Ecgfrith was king of Mercia from 29 July to December 796. He was the son of Offa, one of the most powerful kings of Mercia, and Cynethryth, his wife.[1] In 787, Ecgfrith was consecrated king, the first known consecration of an English king, probably arranged by Offa in imitation of the consecration of Charlemagne's sons by the pope in 781.[1][2] Around 789, Offa seems to have intended that Ecgfrith marry the Frankish king Charlemagne's daughter Bertha, but Charlemagne was outraged by the request and the proposal never went forward.[3]

Depiction of Ecgfrith appears in the late-medieval (14th-16th century) book of benefactors of St Albans Abbey
King of Mercia
Reign29 July – December, 796
DiedDecember 796

According to the Croyland Chronicle "he (Ecgfrith) was seized with a malady, and departed this life." His reign lasted 141 days.[4]

Ecgfrith was succeeded by a distant relative, Coenwulf, presumably because Offa had arranged the murder of nearer relatives in order to eliminate dynastic rivals. According to a contemporary letter from Alcuin of York, an English deacon and scholar who spent over a decade at Charlemagne's court as one of his chief advisors:[5]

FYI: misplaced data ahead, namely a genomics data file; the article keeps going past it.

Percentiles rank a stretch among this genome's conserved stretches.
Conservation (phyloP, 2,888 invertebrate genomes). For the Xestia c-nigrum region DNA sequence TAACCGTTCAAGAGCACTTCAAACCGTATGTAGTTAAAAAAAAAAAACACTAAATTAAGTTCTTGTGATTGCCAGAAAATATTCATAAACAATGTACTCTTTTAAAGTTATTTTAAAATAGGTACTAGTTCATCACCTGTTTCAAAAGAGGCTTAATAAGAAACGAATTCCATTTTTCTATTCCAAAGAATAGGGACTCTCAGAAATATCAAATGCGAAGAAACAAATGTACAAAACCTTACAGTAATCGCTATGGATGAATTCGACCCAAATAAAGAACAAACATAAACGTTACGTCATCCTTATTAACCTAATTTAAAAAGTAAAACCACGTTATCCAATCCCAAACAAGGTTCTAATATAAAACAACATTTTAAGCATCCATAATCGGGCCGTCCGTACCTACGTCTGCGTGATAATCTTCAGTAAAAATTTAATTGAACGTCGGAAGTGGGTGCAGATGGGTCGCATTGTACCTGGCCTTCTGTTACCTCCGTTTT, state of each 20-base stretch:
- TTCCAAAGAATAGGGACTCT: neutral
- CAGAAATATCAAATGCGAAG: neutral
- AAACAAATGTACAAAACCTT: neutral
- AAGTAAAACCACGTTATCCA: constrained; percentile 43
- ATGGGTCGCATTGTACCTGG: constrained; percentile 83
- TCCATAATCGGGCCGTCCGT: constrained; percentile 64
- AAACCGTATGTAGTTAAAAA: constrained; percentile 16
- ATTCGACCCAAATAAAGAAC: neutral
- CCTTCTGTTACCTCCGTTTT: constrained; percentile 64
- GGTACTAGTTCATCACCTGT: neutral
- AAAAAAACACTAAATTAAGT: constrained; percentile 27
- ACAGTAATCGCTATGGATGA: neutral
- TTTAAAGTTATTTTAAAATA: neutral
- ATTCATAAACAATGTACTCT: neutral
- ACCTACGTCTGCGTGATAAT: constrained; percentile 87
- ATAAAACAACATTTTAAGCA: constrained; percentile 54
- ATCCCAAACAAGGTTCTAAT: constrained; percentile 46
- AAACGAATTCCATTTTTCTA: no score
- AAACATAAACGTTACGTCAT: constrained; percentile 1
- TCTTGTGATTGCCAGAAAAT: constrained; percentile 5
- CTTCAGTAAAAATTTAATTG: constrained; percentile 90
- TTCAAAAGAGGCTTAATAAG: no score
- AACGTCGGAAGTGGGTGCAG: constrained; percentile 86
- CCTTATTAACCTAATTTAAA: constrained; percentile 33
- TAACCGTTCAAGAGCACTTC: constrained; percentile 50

That most noble young man has not died for his sins, but the vengeance for the blood shed by the father has reached the son. For you know how much blood his father shed to secure the kingdom upon his son.[1]

Alcuin added: "This was not a strengthening of the kingdom, but its ruin."[6]

See also edit

References edit

  1. ^ a b c Ann Williams (1991). "Ecgfrith king of Mercia". In Ann Williams; Alfred P. Smyth; D. P. Kirby (eds.). A Biographical Dictionary of Dark Age Britain. Seaby. ISBN 1 85264 047-2.
  2. ^ Kelly, S. E. (2007). "Offa (d. 796), king of the Mercians". Oxford Dictionary of National Biography. Oxford University Press. doi:10.1093/ref:odnb/52312. Retrieved 22 July 2012. (subscription or UK public library membership required)
  3. ^ Stenton, Anglo-Saxon England, p. 220.
  4. ^ Swanton, Anglo-Saxon Chronicle, p. 50.
  5. ^ Lapidge, "Alcuin of York", in Lapidge et al., "Encyclopaedia of Anglo-Saxon England", p. 24.
  6. ^ Letter of Alcuin to Mercian ealdorman Osbert, tr. in Whitelock, English Historical Documents, p. 787

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Titles of nobility
Preceded by King of Mercia
Succeeded by